Sean Everitt reveals his Edinburgh targets and areas for improvement - 'small things that need to be fixed'

Sean Everitt only arrived in Edinburgh a couple of weeks ago but the capital club’s new coach has been studying footage of them from afar since his appointment was announced in July and says he has identified areas for improvement.
Edinburgh Rugby 's new coach Sean Everitt at the club's Hive Stadium. He is aiming for a top-eight finish in the new URC season.  (Photo by Ross Parker / SNS Group)Edinburgh Rugby 's new coach Sean Everitt at the club's Hive Stadium. He is aiming for a top-eight finish in the new URC season.  (Photo by Ross Parker / SNS Group)
Edinburgh Rugby 's new coach Sean Everitt at the club's Hive Stadium. He is aiming for a top-eight finish in the new URC season. (Photo by Ross Parker / SNS Group)

The South African has taken over from Mike Blair who stepped down after a disappointing second season in charge which saw Edinburgh finish 12th in the United Rugby Championship, winning six of their 18 league games.

Everitt, 53, is targeting a return to the top eight and a place in the play-offs and doesn’t think the team are far away. Interestingly, he used his first media conference to highlight their poor goalkicking stats, particularly relevant given how many matches Edinburgh lost by small margins last season. He’s also keen to see the squad tighten up defensively and not concede so many turnovers while retaining the club’s commitment to attacking rugby.

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“The philosophy of Edinburgh Rugby is similar to mine,” said Everitt, who spent 15 years with the Durban-based Sharks, latterly as head coach. “I enjoy their attacking style. I’m an attack-minded coach, although I have coached on the other side of the ball. There’s not a hell of a lot that needs to change at Edinburgh. I think there’s a great foundation that has been laid over the last few years. I think Mike Blair has done a good job. But there are small things that need to get fixed.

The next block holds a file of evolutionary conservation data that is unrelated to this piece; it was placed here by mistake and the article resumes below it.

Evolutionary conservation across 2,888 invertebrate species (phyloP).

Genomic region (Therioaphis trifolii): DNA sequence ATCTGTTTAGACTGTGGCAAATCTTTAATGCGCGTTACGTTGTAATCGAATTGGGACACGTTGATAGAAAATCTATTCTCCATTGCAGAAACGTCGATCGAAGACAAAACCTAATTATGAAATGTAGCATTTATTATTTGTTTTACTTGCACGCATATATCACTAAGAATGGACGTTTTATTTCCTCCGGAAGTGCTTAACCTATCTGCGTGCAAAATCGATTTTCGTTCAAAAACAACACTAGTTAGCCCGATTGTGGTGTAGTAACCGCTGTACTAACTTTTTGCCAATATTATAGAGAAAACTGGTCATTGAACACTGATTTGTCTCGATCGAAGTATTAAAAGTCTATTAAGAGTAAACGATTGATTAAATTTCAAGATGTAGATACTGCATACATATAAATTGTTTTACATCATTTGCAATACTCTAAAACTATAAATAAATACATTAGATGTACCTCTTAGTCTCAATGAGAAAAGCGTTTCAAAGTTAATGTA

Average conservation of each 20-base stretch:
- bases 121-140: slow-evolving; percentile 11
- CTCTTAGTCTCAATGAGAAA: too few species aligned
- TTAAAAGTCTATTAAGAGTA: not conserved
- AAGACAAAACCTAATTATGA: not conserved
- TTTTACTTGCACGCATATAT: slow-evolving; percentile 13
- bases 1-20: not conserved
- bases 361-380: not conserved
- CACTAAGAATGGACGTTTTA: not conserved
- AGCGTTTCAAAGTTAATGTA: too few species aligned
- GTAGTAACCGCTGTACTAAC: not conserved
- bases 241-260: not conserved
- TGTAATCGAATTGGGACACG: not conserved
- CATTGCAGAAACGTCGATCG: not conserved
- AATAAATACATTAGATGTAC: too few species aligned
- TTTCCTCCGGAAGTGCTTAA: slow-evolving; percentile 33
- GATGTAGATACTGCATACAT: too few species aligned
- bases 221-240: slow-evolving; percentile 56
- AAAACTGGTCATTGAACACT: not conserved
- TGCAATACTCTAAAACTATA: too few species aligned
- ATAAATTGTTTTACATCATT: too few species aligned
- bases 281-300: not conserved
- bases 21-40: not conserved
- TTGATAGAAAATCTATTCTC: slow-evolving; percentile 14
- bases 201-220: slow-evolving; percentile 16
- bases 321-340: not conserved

“If you look at the games where Edinburgh have come up short in the last campaign, it would probably be from a turnover point of view - turnovers conceded. Against Saracens, for instance, a game that they lost 30-26, they could easily have won that game had they not conceded as many turnovers. And that seems to be a trend within the group, so we need to tighten up in attack and be more accurate there. And then the biggest one for me is obviously defensively, but that’s linked to the turnovers that you concede - if you leak a lot of turnovers you are going to be under the pump from a defensive point of view. So we need to tighten up the defence, because although we scored a lot of tries we also conceded a lot of tries.

“And then something that a lot of people lose sight of is our goal-kicking accuracy. Edinburgh kicked 62 per cent in the URC, so when you’re losing games narrowly, you tend to over-analyse where those faults are, and they’re staring you straight in the face. We need to kick 80 per cent plus if you want to challenge for a trophy.”